Crédit Agricole is seeking such no-action relief for itself and the Regulated Subsidiaries. We note that the Commission has, in similar circumstances, permitted foreign institutions with a substantial nexus, either directly or through subsidiaries, with federal or state regulators in the United States to report portfolio investments on Schedule 13G in circumstances in which reporting on Schedule 13D would otherwise be required. See, e.g., Banca del Gottardo and Certain Wholly Owned Subsidiaries, (publicly available December 13, 2002); Centre Solutions Limited, (publicly available July 25, 2002); Deutsche Bank AG, (publicly available April 13, 1994, April 9, 1996 and February 14, 2002); Royal Bank of Canada (publicly available March 10, 1990 and March 18, 1998); Swiss Bank Corporation (publicly available January 17, 1997); Morgan Stanley Group, Inc. (publicly available December 29, 1995); Union Bank of Switzerland (publicly available November 23, 1992); AXA Group (publicly available July 31, 1992); CS Holding Group (publicly available January 16, 1992); and Mutual Life Assurance Company (publicly available August 15, 1986).
Because Crédit Agricole and certain of the Regulated Subsidiaries are subject to the regulation of the Federal Reserve Board, the Commission should, as a practical matter, have the ability to ensure compliance by Crédit Agricole and the Regulated Subsidiaries with Section 13(d) of the Act. To alleviate any concern that the Commission may have with respect to the accessibility of information, Crédit Agricole and the Regulated Subsidiaries have each authorized us to confirm to you their agreement to make available to the Commission, at the request of the Commission, the information that would otherwise be required to be furnished in response to the disclosure requirements of Schedule 13D and any supporting material or documents necessary to verify the accuracy of such information.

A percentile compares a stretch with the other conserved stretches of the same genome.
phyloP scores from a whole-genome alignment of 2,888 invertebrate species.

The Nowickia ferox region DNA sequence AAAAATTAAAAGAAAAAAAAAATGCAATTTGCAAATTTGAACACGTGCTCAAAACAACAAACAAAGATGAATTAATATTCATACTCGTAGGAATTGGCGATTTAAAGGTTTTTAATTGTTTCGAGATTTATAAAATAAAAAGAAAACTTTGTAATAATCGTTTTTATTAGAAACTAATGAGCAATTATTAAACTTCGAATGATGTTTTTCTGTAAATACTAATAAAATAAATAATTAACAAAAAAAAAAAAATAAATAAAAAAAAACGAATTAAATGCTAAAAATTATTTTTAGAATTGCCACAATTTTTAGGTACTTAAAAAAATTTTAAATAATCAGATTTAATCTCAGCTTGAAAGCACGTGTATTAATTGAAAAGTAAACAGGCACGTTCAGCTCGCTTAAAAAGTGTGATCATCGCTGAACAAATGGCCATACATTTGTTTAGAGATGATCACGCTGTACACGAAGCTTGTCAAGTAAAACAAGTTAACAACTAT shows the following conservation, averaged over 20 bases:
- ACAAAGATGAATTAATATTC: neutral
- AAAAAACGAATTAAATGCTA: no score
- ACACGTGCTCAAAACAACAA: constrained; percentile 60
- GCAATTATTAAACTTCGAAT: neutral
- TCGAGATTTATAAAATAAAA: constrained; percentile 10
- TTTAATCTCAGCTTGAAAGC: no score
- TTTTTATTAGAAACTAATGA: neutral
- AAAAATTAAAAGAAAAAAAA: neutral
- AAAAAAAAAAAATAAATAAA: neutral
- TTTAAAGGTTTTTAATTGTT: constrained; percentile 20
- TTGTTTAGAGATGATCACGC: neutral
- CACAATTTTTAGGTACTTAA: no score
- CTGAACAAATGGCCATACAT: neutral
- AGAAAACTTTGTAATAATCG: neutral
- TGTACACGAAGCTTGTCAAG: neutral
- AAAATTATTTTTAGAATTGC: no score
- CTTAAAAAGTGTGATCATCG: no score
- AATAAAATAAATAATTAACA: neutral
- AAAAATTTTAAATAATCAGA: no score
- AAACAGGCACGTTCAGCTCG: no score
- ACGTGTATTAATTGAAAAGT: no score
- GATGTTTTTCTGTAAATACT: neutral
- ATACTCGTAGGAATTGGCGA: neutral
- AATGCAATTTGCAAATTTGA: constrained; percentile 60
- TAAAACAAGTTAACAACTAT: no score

As noted above, Crédit Agricole is seeking relief for certain Special Purpose Subsidiaries. Like many French banks, Crédit Agricole often holds minority equity investments through Special Purpose Subsidiaries that engage principally in the holding of equity participations of the group, and that do not conduct other significant business activities. The Special Purpose Subsidiaries are wholly-owned by Crédit Agricole, CALYON or Crédit Lyonnais (except for directors' qualifying shares) and are used for ease of internal administration with respect to holdings of equity participations. For example, if a CALYON decides to invest in securities offered in a transaction in which it acts as underwriter, it might use a Special Purpose Subsidiary to segregate the securities in which it is investing (the equivalent of placing the securities in an investment account).